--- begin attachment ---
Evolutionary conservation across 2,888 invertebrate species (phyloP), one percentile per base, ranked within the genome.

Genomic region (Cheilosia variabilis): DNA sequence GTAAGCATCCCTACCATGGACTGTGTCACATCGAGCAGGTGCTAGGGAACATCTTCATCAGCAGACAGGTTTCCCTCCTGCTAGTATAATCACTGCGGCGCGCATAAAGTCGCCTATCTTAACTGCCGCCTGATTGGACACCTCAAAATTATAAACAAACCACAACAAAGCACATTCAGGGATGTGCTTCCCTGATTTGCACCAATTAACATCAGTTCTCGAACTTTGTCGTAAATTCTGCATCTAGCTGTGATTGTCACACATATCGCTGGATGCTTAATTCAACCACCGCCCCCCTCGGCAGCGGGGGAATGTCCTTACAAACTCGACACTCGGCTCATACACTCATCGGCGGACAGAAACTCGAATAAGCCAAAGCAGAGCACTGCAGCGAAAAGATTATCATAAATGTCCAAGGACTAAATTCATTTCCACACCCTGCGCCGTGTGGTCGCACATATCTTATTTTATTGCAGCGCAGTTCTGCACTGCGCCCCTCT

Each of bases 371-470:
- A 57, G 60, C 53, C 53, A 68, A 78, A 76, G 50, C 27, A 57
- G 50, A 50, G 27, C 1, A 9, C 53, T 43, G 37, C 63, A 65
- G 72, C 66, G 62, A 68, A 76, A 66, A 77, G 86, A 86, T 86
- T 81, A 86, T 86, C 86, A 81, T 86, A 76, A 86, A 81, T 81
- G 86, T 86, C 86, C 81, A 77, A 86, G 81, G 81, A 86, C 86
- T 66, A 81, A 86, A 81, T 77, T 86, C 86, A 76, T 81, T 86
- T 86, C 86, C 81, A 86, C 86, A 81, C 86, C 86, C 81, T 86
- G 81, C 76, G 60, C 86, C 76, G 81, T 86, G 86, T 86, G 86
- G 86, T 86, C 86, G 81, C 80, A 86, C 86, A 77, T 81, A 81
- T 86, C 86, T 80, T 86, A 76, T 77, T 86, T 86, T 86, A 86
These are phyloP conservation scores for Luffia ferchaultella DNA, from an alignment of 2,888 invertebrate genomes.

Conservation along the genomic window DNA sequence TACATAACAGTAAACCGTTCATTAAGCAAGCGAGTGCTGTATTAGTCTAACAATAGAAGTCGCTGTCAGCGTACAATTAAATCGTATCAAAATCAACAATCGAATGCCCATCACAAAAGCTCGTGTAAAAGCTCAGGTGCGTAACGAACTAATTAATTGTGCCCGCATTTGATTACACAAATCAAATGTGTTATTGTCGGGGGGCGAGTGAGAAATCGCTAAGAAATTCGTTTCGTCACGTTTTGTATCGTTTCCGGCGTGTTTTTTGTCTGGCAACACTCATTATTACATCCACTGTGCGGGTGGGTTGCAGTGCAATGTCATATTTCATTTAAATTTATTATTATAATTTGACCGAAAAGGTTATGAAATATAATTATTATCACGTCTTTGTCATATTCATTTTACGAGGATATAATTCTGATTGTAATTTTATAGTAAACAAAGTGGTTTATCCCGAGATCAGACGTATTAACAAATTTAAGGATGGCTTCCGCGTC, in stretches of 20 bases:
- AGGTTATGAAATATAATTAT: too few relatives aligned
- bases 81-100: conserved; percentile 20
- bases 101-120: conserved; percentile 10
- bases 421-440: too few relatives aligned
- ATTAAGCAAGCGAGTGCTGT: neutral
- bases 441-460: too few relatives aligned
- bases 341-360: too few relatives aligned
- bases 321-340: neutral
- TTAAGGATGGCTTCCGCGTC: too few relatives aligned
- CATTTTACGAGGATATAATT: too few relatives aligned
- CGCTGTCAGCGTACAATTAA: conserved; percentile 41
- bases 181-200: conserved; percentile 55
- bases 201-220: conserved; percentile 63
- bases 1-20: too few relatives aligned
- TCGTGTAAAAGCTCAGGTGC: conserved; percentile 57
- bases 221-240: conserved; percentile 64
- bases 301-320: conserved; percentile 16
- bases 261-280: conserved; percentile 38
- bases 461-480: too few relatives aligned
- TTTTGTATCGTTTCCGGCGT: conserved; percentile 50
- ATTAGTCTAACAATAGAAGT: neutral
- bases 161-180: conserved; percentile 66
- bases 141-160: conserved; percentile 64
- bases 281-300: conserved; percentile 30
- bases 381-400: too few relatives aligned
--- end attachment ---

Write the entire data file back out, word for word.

Evolutionary conservation across 2,888 invertebrate species (phyloP), one percentile per base, ranked within the genome.

Genomic region (Cheilosia variabilis): DNA sequence GTAAGCATCCCTACCATGGACTGTGTCACATCGAGCAGGTGCTAGGGAACATCTTCATCAGCAGACAGGTTTCCCTCCTGCTAGTATAATCACTGCGGCGCGCATAAAGTCGCCTATCTTAACTGCCGCCTGATTGGACACCTCAAAATTATAAACAAACCACAACAAAGCACATTCAGGGATGTGCTTCCCTGATTTGCACCAATTAACATCAGTTCTCGAACTTTGTCGTAAATTCTGCATCTAGCTGTGATTGTCACACATATCGCTGGATGCTTAATTCAACCACCGCCCCCCTCGGCAGCGGGGGAATGTCCTTACAAACTCGACACTCGGCTCATACACTCATCGGCGGACAGAAACTCGAATAAGCCAAAGCAGAGCACTGCAGCGAAAAGATTATCATAAATGTCCAAGGACTAAATTCATTTCCACACCCTGCGCCGTGTGGTCGCACATATCTTATTTTATTGCAGCGCAGTTCTGCACTGCGCCCCTCT

Each of bases 371-470:
- A 57, G 60, C 53, C 53, A 68, A 78, A 76, G 50, C 27, A 57
- G 50, A 50, G 27, C 1, A 9, C 53, T 43, G 37, C 63, A 65
- G 72, C 66, G 62, A 68, A 76, A 66, A 77, G 86, A 86, T 86
- T 81, A 86, T 86, C 86, A 81, T 86, A 76, A 86, A 81, T 81
- G 86, T 86, C 86, C 81, A 77, A 86, G 81, G 81, A 86, C 86
- T 66, A 81, A 86, A 81, T 77, T 86, C 86, A 76, T 81, T 86
- T 86, C 86, C 81, A 86, C 86, A 81, C 86, C 86, C 81, T 86
- G 81, C 76, G 60, C 86, C 76, G 81, T 86, G 86, T 86, G 86
- G 86, T 86, C 86, G 81, C 80, A 86, C 86, A 77, T 81, A 81
- T 86, C 86, T 80, T 86, A 76, T 77, T 86, T 86, T 86, A 86
These are phyloP conservation scores for Luffia ferchaultella DNA, from an alignment of 2,888 invertebrate genomes.

Conservation along the genomic window DNA sequence TACATAACAGTAAACCGTTCATTAAGCAAGCGAGTGCTGTATTAGTCTAACAATAGAAGTCGCTGTCAGCGTACAATTAAATCGTATCAAAATCAACAATCGAATGCCCATCACAAAAGCTCGTGTAAAAGCTCAGGTGCGTAACGAACTAATTAATTGTGCCCGCATTTGATTACACAAATCAAATGTGTTATTGTCGGGGGGCGAGTGAGAAATCGCTAAGAAATTCGTTTCGTCACGTTTTGTATCGTTTCCGGCGTGTTTTTTGTCTGGCAACACTCATTATTACATCCACTGTGCGGGTGGGTTGCAGTGCAATGTCATATTTCATTTAAATTTATTATTATAATTTGACCGAAAAGGTTATGAAATATAATTATTATCACGTCTTTGTCATATTCATTTTACGAGGATATAATTCTGATTGTAATTTTATAGTAAACAAAGTGGTTTATCCCGAGATCAGACGTATTAACAAATTTAAGGATGGCTTCCGCGTC, in stretches of 20 bases:
- AGGTTATGAAATATAATTAT: too few relatives aligned
- bases 81-100: conserved; percentile 20
- bases 101-120: conserved; percentile 10
- bases 421-440: too few relatives aligned
- ATTAAGCAAGCGAGTGCTGT: neutral
- bases 441-460: too few relatives aligned
- bases 341-360: too few relatives aligned
- bases 321-340: neutral
- TTAAGGATGGCTTCCGCGTC: too few relatives aligned
- CATTTTACGAGGATATAATT: too few relatives aligned
- CGCTGTCAGCGTACAATTAA: conserved; percentile 41
- bases 181-200: conserved; percentile 55
- bases 201-220: conserved; percentile 63
- bases 1-20: too few relatives aligned
- TCGTGTAAAAGCTCAGGTGC: conserved; percentile 57
- bases 221-240: conserved; percentile 64
- bases 301-320: conserved; percentile 16
- bases 261-280: conserved; percentile 38
- bases 461-480: too few relatives aligned
- TTTTGTATCGTTTCCGGCGT: conserved; percentile 50
- ATTAGTCTAACAATAGAAGT: neutral
- bases 161-180: conserved; percentile 66
- bases 141-160: conserved; percentile 64
- bases 281-300: conserved; percentile 30
- bases 381-400: too few relatives aligned